Hosea 10

The affluence of Israel opens the day. In Hosea’s lifetime, the security and prosperity was as good as it got, and the ‘divided kingdoms’ covered nearly the same ground as the boom years of Solomon, and the affluence of trade while Assyria and Egypt were busy on other borders. What did we do with the good times – altars and pillars, edifices.

Two Sundays ago in preaching, I quoted Northrop Frye, United Church minister and literary critic, in The Great Code:

The supremacy of the verbal over the monumental

Has something about it of the supremacy of life over death

Those who cobbled together wealth for monumental buildings did not defer to one ultimate divine, let alone to a common ruler. Litigation sprung up like weeds in the furrows! If each one pursues whatever can be wrestled from the other, some win big, and put their names on colleges and hospitals (mostly paid for by poorer taxpayers) – but it won’t last. You can’t trust their words.

There’s another cheap shot at the shrine of Beth-el (house of God) being called Beth-Aven (house of deceit), shock at the practices of kissing the golden calf, and prediction that the Assyrians will be happy to take the idols as trophies back to Shalmaneser, Tiglath-Pileser, and the boys in northern Iraq.

All the proud monuments of affluence will be wrecked, and the prophet won’t mourn them. The cry of those bereft, ‘mountains, cover us, and hills, fall on us’ are quoted by Jesus in his apocalyptic fury (Mark 13, Matthew 24, Luke 21) which we don’t like to read. Thorns and thistles will grow over unused altars.

Verse 9 brings us back to Gibeah, noted on Saturday – the place which denied hospitality to the Levite and raped and killed his wife in an echo of Sodom and Gomorrah, bringing civil war and near genocide upon Benjamin in Judges. No wonder all the nations will gang up on us, as the tribes did to Benjamin.

Ephraim is likened to a heifer used in threshing – where the animal got to eat the grain on the threshing floor. Now back to the harder work, of ploughing hard ground in the early steps of preparing to plant again, with no short-term gratification for the labouring beast. A people used to reaping benefits in consumption of luxury goods will return to doing the grunt work themselves!

The ploughing metaphor is played for another few poetic lines: you sowed injustice, and you reap the harvest – now you have to sow something else! You can hear somebody saying ‘ya reap what ya sow, eh?’

If you trust in your monumental affluence, you’ll lose it. I can’t find a source that knows specifically who is Shalman and where is Beth-Arbel – but given that the Assyrian rulers include Shalmaneser V and we know ‘Beth’ is ‘house of’, it was likely a known slaughter from a previous Assyrian raid.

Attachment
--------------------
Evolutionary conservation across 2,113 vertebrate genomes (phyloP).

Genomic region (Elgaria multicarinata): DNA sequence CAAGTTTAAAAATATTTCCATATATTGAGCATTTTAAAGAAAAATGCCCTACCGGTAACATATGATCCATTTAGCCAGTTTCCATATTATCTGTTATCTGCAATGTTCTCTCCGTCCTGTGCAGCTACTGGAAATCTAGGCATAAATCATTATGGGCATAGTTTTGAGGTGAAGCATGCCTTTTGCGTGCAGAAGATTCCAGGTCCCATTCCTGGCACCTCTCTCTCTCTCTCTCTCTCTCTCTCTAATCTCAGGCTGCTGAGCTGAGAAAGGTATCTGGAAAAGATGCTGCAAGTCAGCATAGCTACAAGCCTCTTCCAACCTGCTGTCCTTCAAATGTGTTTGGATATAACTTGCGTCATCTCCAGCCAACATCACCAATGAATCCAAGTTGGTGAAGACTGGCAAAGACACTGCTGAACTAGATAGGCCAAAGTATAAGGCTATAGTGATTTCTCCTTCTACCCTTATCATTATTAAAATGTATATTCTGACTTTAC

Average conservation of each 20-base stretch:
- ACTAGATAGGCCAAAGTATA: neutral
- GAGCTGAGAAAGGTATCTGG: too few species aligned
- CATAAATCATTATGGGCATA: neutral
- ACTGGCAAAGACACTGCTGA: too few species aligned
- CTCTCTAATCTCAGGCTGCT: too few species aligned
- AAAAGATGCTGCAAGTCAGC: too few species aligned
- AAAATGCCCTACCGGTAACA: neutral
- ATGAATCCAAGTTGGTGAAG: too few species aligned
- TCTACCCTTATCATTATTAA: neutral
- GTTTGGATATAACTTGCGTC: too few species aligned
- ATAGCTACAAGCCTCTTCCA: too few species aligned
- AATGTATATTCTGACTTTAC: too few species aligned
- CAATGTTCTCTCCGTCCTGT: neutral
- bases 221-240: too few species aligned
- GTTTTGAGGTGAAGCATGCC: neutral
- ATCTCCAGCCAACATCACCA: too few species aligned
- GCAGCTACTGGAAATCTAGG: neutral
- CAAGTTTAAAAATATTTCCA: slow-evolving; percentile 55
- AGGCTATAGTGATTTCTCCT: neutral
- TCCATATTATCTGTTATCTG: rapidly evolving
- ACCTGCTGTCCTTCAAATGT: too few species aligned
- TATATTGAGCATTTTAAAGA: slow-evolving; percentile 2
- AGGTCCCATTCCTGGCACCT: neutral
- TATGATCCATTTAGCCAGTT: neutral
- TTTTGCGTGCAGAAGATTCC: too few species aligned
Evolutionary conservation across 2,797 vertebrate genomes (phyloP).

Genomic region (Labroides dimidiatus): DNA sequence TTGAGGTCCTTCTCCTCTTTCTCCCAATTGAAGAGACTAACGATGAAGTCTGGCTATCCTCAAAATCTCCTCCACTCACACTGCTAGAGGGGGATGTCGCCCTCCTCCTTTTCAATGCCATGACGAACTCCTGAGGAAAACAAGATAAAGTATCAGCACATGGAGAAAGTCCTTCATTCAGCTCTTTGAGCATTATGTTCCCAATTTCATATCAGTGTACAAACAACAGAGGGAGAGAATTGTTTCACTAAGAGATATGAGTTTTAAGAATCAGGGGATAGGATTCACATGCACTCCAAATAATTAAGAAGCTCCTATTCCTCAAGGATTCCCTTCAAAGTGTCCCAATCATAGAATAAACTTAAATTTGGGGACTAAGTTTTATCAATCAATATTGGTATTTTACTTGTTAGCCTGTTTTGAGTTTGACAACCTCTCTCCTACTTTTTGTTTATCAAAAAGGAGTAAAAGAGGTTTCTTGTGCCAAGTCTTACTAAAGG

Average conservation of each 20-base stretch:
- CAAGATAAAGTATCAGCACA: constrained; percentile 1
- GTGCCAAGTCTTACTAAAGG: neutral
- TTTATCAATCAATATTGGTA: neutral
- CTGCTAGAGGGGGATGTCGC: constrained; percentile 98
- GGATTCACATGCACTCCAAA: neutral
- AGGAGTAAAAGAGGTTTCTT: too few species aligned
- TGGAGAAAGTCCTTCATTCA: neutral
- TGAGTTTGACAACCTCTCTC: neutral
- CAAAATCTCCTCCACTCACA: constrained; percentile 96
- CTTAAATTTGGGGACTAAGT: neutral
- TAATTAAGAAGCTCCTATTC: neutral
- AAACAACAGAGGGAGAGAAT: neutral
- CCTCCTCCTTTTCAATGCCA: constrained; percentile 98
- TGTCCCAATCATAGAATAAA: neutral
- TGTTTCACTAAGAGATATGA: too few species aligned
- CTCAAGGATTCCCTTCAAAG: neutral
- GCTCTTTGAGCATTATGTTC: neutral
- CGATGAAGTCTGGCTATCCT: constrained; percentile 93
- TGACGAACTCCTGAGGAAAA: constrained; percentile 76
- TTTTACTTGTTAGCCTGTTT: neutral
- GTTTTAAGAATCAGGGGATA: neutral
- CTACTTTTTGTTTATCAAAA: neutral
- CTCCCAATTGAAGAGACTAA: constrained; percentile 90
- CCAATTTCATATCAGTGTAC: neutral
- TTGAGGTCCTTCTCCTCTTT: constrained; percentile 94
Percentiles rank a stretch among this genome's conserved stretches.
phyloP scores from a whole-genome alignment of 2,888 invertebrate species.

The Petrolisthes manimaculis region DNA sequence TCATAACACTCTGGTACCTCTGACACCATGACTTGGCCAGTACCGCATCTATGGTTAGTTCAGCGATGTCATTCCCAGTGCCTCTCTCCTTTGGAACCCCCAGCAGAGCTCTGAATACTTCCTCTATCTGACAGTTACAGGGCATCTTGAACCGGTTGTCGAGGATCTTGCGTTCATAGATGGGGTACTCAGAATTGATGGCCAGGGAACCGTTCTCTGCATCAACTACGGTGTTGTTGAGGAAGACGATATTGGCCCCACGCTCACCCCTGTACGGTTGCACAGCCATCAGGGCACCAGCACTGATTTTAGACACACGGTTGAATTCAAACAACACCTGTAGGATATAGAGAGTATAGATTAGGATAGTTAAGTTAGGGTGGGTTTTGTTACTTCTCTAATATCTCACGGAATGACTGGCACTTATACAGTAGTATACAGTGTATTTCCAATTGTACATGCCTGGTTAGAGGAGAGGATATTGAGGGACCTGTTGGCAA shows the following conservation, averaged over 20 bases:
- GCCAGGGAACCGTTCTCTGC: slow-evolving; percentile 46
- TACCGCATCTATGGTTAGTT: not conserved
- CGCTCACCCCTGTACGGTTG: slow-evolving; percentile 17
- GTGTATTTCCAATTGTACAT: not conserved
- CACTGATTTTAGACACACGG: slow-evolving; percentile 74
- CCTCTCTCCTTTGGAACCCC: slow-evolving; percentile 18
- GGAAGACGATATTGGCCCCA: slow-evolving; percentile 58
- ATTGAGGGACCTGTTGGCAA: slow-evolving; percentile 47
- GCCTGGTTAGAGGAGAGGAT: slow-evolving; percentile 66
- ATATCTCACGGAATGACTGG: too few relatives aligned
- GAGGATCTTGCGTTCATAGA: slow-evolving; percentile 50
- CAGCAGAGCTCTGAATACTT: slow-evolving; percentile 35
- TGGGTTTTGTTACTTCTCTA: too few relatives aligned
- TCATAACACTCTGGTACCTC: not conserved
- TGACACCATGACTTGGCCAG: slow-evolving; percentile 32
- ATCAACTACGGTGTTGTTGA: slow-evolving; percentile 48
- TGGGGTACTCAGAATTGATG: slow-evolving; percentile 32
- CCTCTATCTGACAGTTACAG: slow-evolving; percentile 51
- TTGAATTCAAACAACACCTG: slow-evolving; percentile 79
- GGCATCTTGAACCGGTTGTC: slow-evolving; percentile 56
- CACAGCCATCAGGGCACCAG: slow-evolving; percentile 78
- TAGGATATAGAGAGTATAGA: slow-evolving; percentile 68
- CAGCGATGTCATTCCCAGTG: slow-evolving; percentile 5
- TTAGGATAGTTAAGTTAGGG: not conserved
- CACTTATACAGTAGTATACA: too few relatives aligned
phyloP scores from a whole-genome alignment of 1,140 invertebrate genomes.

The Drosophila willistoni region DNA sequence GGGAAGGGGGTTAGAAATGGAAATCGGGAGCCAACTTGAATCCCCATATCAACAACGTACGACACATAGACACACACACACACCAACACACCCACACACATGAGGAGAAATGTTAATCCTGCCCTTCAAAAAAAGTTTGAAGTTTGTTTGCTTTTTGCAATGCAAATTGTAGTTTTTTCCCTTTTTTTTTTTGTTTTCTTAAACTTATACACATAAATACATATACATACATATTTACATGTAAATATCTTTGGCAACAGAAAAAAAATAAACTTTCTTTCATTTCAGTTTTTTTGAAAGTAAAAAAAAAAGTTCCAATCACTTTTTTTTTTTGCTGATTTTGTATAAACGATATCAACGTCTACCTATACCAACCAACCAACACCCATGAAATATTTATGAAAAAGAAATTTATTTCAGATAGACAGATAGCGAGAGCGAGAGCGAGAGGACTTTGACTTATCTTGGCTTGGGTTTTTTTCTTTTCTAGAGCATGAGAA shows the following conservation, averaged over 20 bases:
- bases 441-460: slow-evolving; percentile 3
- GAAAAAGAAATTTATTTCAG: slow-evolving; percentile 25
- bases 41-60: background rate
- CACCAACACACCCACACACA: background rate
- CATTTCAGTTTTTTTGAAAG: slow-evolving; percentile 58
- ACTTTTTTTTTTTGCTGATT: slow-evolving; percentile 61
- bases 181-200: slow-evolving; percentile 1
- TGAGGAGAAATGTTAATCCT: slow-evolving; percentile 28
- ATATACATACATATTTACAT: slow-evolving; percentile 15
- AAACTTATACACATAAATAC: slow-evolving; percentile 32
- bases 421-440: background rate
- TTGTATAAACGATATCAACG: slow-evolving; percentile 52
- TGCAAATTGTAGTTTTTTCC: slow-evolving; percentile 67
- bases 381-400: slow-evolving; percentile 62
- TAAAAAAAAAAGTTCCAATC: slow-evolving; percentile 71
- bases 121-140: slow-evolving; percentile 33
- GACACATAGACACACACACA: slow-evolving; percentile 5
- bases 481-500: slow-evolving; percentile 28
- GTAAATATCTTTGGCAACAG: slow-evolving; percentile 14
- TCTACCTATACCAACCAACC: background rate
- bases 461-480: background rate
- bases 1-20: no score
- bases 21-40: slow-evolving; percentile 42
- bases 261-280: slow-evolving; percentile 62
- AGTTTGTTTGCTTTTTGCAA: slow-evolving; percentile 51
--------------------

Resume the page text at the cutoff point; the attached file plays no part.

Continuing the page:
The same is coming for Beth-el – and for whatever king is unfortunate enough to hold the job on the next day of defeat.

Hosea 10 (NRSV)

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1 Israel is a luxuriant vine that yields its fruit. The more his fruit increased the more altars he built; as his country improved, he improved his pillars.

2 Their heart is false; now they must bear their guilt. The LORD * will break down their altars, and destroy their pillars.

3 For now they will say: ‘We have no king, for we do not fear the LORD, and a king—what could he do for us?’

4 They utter mere words; with empty oaths they make covenants; so litigation springs up like poisonous weeds in the furrows of the field.

5 The inhabitants of Samaria tremble for the calf* of Beth-aven. Its people shall mourn for it, and its idolatrous priests shall wail* over it, over its glory that has departed from it.

6 The thing itself shall be carried to Assyria as tribute to the great king.* Ephraim shall be put to shame, and Israel shall be ashamed of his idol.*

7 Samaria’s king shall perish like a splinter on the face of the waters.

8 The high places of Aven, the sin of Israel, shall be destroyed. Thorn and thistle shall grow up on their altars. They shall say to the mountains, Cover us, and to the hills, Fall on us.

9 Since the days of Gibeah you have sinned, O Israel; there they have continued. Shall not war overtake them in Gibeah?

10 I will come* against the wayward people to punish them; and nations shall be gathered against them when they are punished* for their double iniquity.

11 Ephraim was a trained heifer that loved to thresh, and I spared her fair neck; but I will make Ephraim break the ground; Judah must plough; Jacob must harrow for himself.

12 Sow for yourselves righteousness; reap steadfast love; break up your fallow ground; for it is time to seek the LORD, that he may come and rain righteousness upon you.

13 You have ploughed wickedness, you have reaped injustice, you have eaten the fruit of lies. Because you have trusted in your power and in the multitude of your warriors,

14 therefore the tumult of war shall rise against your people, and all your fortresses shall be destroyed, as Shalman destroyed Beth-arbel on the day of battle when mothers were dashed in pieces with their children.

15 Thus it shall be done to you, O Bethel, because of your great wickedness. At dawn the king of Israel shall be utterly cut off.